Setting a time limit for research is important. If you set yourself a month and work hard at it you should have covered enough bases. When you feel you’ve done enough, stop.

 

What happens if I get to the end of my research and don’t want to continue?

You can consider this outcome a success. It might determine that the idea you are trying to chase is already too mainstream, already tapped out. There are a lot of topics that have been covered so heavily that you may stand no chance of standing out, and that to pour your heart out would be a chronic waste of your time.

A lot of bloggers start out in a broader topic but work their way into a niche that they feel comfortable with. A niche market is more effective. You aren’t trying to capture the entire world, you can actually do a heck of a lot with 350 raving fans, and not worry about the thousands that don’t buy in to what you are providing.

You may have to return back to the planning stage.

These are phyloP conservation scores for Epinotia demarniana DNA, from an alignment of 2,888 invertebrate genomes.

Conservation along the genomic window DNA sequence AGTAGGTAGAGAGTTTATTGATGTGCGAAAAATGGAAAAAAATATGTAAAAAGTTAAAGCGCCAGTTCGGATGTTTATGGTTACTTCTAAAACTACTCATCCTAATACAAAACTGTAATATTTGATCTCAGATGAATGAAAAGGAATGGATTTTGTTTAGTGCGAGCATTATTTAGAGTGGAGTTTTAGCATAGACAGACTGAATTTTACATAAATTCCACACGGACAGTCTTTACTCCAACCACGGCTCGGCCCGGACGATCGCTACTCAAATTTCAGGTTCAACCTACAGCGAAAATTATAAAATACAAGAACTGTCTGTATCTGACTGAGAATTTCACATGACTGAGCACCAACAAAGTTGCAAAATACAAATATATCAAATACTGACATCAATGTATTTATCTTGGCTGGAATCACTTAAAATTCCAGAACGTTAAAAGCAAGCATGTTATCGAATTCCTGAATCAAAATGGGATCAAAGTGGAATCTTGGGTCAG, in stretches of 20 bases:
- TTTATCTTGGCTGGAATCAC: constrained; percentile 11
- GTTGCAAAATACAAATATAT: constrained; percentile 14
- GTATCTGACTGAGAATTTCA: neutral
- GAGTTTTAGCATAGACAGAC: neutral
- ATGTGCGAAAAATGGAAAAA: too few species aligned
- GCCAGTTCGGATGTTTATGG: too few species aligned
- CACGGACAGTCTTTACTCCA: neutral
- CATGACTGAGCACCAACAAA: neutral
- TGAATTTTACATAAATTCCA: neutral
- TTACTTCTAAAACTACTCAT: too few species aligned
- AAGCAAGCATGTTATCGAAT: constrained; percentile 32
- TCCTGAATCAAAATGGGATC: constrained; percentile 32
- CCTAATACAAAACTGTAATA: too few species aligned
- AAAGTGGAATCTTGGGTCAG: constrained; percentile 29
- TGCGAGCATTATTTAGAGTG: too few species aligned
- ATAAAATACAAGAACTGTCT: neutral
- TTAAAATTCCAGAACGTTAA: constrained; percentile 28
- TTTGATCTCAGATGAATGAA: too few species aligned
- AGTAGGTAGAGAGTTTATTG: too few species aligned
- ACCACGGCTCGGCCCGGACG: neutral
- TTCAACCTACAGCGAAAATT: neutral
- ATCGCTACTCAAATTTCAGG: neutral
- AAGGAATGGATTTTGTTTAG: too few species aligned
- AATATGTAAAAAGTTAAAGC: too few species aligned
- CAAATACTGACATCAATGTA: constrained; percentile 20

What Next?

Now that you have completed planning and research we will move to motivation. The next step is the most important step in the blog. The make it/break it step.

Step 3 Commitment.

I look forward to bringing you this step soon but please be patient as this is a much more involved post.

 

Call to Action:

Do you have questions or tips? Let me know either in the comments below or through headboy@blogprefect.com

A social share is always appreciated.

 

FastMail MX Record Setup BlueHost

BlogPrefect.com switched from the mail systems provided by BlueHost to redirecting the MX records to FastMail. This was done primarily for visibility and consolidation purposes. I shall be taking you through a How To on redirecting your MX records to point to FastMail from BlueHost. This guide also includes the step to include the DKIM signing key.

FastMail MX Record Setup BlueHost

This guide provides some assistance on setting up your MX record on BlueHost server end so that you can use FastMail to manage your email. The steps are fairly straightforward, you just have to wait some time when the MX records are updated.

  • Estimated time to change the code: 10 minutes.
  • Ease of coding: Easy to Moderate.
  • Time for the record changes to cascade through: Upto 24 hours.

Before getting started:

  • Make sure you have your domain username and password to hand.
  • Make sure you have your FastMail username and password to hand.

Notes and Disclaimer